On 10/4/2011 10:25 AM, Stephen P. King wrote:
The conservation laws come from the requirement that we want our laws to be the same
for everyone at every time and place. This is our idea of "laws". I'm sure you're
familiar with Noether's theorem and how she showed that conservation of moment comes
from the requirement of invariance under spatial shifts, etc.
That is beautiful and rather convincing.
My friend Vic Stenger has written a book, "The Comprehesible Cosmos", which shows how
this idea extends to general relativity, the standard model, gauge theories, etc. and
provides a unified view of physics. I recommend it.
The part of physics is interesting, but if he would take more seriously the mind-body
problem, I think he would appreciated the comp new form of invariance for the physical
laws: that is, that the laws of physics do not depend on the initial universal theory.
It does not depend on the choice of the computation-coordinates (the phi_i).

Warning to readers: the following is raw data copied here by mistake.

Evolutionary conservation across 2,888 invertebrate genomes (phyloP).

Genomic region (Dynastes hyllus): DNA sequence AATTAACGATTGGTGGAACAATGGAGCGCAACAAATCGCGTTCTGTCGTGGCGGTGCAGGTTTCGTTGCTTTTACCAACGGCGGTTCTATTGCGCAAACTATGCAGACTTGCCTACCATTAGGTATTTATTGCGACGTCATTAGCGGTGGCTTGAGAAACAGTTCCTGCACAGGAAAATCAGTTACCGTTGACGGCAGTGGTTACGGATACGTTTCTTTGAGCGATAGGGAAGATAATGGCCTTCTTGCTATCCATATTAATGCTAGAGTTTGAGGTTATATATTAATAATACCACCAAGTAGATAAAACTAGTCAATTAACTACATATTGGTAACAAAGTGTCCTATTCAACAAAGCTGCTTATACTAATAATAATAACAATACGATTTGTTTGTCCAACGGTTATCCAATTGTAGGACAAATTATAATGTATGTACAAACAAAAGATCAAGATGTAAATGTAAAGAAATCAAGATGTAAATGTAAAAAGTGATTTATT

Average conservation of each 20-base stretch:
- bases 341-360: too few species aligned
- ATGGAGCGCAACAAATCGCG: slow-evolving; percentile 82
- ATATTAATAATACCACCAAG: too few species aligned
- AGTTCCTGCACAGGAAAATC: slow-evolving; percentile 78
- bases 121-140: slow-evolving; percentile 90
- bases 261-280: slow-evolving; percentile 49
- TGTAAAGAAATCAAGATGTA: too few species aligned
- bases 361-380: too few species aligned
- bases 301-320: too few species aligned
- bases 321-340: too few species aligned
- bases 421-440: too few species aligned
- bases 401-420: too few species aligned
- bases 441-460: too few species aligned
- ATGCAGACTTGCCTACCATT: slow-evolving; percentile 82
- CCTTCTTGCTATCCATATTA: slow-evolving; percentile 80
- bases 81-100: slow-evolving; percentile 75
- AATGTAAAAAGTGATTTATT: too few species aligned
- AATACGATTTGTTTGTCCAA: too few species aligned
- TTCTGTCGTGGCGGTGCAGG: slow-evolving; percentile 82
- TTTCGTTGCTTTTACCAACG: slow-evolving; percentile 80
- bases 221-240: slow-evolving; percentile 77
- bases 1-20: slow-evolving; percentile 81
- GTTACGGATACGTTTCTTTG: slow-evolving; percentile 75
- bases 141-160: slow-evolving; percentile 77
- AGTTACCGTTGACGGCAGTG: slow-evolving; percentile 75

I am taking Noether's theorems into account. Furthermore, you might note that those
theorems collapse if there does not exist spatial and/or temporal manifold.
The manifold doesn't need to be spatial or temporal. Gauge theories are built on
rotations in an abstract space. But my point was just that the answer to the question of
where do the laws of physics come from is that "We make them up." That answer isn't a
surrender to solipism or mysticism because we make them up so that everybody will agree on
them at every place and time. And as every time and place is expanded by our use of
instruments to extend our range of perceptions it becomes a very strong constraint indeed.
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